The tenth anniversary of the attacks on America are approaching and I'm currently writing an article about films that have tackled and clealy referenced the tragic events of 11th September 2001.
In preparation, this week I finally got round to watching the short film anthology '11/09/01 September 11'. Made in 2002, this seems to me to be the first cinematic response to the tragedy. It is an amazing collection of work with interesting international directors tackling the events in very different ways. It's hard to choose favourites from such a diverse, thought-provoking collection. However the French director Claude Lelouch's 11 minute segment created a strong emotional impact with use of news footage and the experience of a deaf woman in New York.
Ken Loach's piece leaves a bitter taste in my mouth. For me it was a very effective history lesson. It puts 9/11 into perspective by reminding viewers of the massacre of 30,000 Chileans, a massacre that the American government was behind. Good points to raise but I can't shake the feeling that the films here should be more focussed on New York, the towers, the lives lost in 2001 (not to suggest that they are more important than the lives of Chileans- just becuse of the title of the film).
However Alejandro Gonzalez Inarritu's segment is at the other extreme. It is nothing but images and sounds from the day. People fall, black screen, people fall. It feels a bit exploitative of the incredible footage but is undeniably extremely saddening and shocking despite having seen these images over and over before.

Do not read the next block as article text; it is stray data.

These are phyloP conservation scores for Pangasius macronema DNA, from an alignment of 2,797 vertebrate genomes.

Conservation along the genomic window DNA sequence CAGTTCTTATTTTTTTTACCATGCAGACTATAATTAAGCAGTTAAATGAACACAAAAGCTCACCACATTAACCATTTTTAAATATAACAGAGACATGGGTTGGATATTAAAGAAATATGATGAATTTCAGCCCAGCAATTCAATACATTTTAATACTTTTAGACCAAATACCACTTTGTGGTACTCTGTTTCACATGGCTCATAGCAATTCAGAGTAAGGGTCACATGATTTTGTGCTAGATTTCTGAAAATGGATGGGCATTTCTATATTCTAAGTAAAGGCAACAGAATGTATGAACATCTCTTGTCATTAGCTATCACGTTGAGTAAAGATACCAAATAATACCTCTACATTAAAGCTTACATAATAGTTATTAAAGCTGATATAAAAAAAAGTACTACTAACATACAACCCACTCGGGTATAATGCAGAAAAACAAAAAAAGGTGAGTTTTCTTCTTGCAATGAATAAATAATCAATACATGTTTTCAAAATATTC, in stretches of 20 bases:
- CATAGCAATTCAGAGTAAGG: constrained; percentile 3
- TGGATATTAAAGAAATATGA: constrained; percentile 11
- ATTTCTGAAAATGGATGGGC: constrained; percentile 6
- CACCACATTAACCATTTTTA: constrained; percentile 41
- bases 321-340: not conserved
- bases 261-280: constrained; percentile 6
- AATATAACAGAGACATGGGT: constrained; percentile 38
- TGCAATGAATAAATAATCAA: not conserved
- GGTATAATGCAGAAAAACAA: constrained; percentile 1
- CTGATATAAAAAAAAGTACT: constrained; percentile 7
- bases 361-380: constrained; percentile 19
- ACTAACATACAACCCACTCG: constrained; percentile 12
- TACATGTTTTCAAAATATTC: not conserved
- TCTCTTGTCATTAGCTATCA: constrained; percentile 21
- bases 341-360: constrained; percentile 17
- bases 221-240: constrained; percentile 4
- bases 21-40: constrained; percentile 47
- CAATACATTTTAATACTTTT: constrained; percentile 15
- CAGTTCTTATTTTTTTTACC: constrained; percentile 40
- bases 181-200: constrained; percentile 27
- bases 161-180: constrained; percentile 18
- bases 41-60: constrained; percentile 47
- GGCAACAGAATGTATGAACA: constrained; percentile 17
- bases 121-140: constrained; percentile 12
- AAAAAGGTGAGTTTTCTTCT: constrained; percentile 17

Samira Makhmalbaf (Iran), Mira Nair (India) and Sean Penn (USA) also impressed with their short films. Their respective contributions show the impact of 9/11 (or lack of impact) on a class of school children in Iran, the search for a lost son and the xenophobia experienced by a American-Muslim family in the aftermath and the impact of the towers fall on one lonely old man in New York.
This week I also started watching the TV series 'Rescue Me' starring Denis Leary about firefighters in post 9/11 Manhatten coming to terms with loss and grief. Totally politically incorrect with its homophobic and sexist lead characters, three episodes in and I'm hoping the characters become more sympathetic. Anyway, the references to 9/11 are abundant as all the characters lives have been touched by the tragedy. I'd be interested to know how New York firefighters feel about their representation in the show.
I also plan to re-watch 25th Hour (Spike Lee, 2002) which used Ground Zero as a backdrop. Obviously I will consider United 93 and World Trade Center (both 2006) and their head-on depictions of the tragedy, but also their themes of hope in the face of total despair.
I also intend to consider the use of the aesthetics of 9/11 in films such as Cloverfield (for more on this please read http://host.uniroma3.it/riviste/Ol3Media/Turner.html) and War of the Worlds (Spielberg, 2005).
I will also explore the use of 9/11 in two Michael Moore documentaries (Bowling for Columbine and Fahrenheit 9/11), Adam Sandler drama 'Reign Over Me' (astounding performance-melodramatic but well worth a watch!) and Robert Pattinson tear-fest 'Remember Me'.
It's going to be gruelling watching 9/11 related films for the next few weeks but it is a subject that I have very strong feelings about and I'm looking forward to getting started on the article. Is there any films I've missed that clearly should be included here?
- Buy my book here! The Devil's Advocates - THE BLAIR WITCH PROJECT - Buy now from Amazon by clicking here - Horror Channel call it a 'must buy' - Click here
- Rotten Tomatoes
- Starburst Magazine
- Amazing Radio
- Yahoo TV
- Media Magazine
- Short Stories
- Reviews A - M
- Reviews N - Z
- Trailers A-Z
- Published articles
- YouTube Videos
- Cannes 2015
- LFF 2016
- Static Mass Emporium
- What Culture
- Top 10 Lists
- A2 Film Studies
- AS Film Studies
- Music Video
- BTEC Film Studies
- BTEC TV and Film Industries
- All Time Top 100